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Abstract  

The high concentrations of hydrogen sulfide found in many oil and gas fields is thought to arise from the oxidation of petroleum hydrocarbons by sulfate—a reaction that reduces the value of the resource. This review, undertaken in order to better understand the geochemistry of TSR reaction in oil field sediments, covers the relevant information on thermochemical sulfate reduction (TSR) to 1991. The theoretical and experimental aspects of TSR reactions (including sulfur and carbon isotope studies) are reviewed and their significance to the geochemical system discussed. The present review agrees with previous suggestions that biochemical reduction of sulfate dominates in sedimentary environments below 120°C, and supports the possibility that reactive sulfur species will oxidize certain organic molecules at meaningful rates in geochemically reasonable reaction periods at temperatures above 175°C. We conclude that under typical petroleum reservoir reaction conditions, both elemental sulfur and polysulfides are capable of oxidizing some organic molecules under basic conditions. But that sulfate alone will not react unless lower oxidation state sulfur is present. The possible interaction of low-valence-state sulfur with sulfate to form TSR active oxidants is examined. both H2S and SO 4 2− are required for the formation of active polysufide reductants (e.g. thiosulfate or polythionates) in TSR systems. Such intermediates can serve to lower the overall activation energy of the oxidation of hydrocarbons by sulfate via thermal generation of sulfur radicals that can function as TSR active oxidants in many oil field sediments. We suggest that some proposed chemical mechanisms for TSR need to be experimentally verified and the results re-interpreted with respect to TSR relations in geologic systems.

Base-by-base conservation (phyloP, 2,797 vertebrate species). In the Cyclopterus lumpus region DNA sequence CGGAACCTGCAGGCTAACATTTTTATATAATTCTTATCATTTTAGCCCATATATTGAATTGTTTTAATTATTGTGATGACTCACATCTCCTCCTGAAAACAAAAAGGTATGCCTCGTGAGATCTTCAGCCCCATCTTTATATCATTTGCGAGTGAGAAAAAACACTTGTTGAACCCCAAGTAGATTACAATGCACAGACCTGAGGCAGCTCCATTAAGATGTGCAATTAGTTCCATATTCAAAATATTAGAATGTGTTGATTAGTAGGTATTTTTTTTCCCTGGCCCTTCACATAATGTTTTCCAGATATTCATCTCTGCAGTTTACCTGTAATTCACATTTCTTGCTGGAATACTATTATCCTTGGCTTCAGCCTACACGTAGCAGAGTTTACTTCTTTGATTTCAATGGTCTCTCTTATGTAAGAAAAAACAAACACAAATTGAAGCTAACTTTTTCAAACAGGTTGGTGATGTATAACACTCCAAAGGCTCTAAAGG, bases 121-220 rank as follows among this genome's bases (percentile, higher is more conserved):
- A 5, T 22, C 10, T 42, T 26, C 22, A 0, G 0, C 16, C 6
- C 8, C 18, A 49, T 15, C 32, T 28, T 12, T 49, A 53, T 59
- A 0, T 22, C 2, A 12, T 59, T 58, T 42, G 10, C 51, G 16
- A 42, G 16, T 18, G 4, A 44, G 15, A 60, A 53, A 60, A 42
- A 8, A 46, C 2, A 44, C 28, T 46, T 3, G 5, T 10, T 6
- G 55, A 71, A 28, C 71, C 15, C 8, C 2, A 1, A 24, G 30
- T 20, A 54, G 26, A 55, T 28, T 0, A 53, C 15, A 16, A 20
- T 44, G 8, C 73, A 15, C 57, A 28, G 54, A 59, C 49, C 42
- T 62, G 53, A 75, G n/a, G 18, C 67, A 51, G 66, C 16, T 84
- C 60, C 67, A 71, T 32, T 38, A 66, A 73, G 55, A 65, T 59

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Journal of Thermal Analysis and Calorimetry
Authors:
R. Ikan
,
P. Ioselis
,
Y. Rubinsztain
,
Z. Aizenshtat
,
M. Frenkel
, and
K. Peters

Abstract  

Thermogravimetric and Rock-Eval techniques were used for the characterization of natural (humic) and synthetic (melanoidins) substances and their hydrocarbon generation potential. A similarity between the thermal behaviour of humic substances and of melanoidins (prepared from an excess of sugar) and the unique thermal properties of melanoidins (prepared from basic amino acids) was observed. Rock-Eval analysis indicated that most synthetic melanoidins (also clay-complexed) generated more hydrocarbons and related compounds than terrestrial humic substances.

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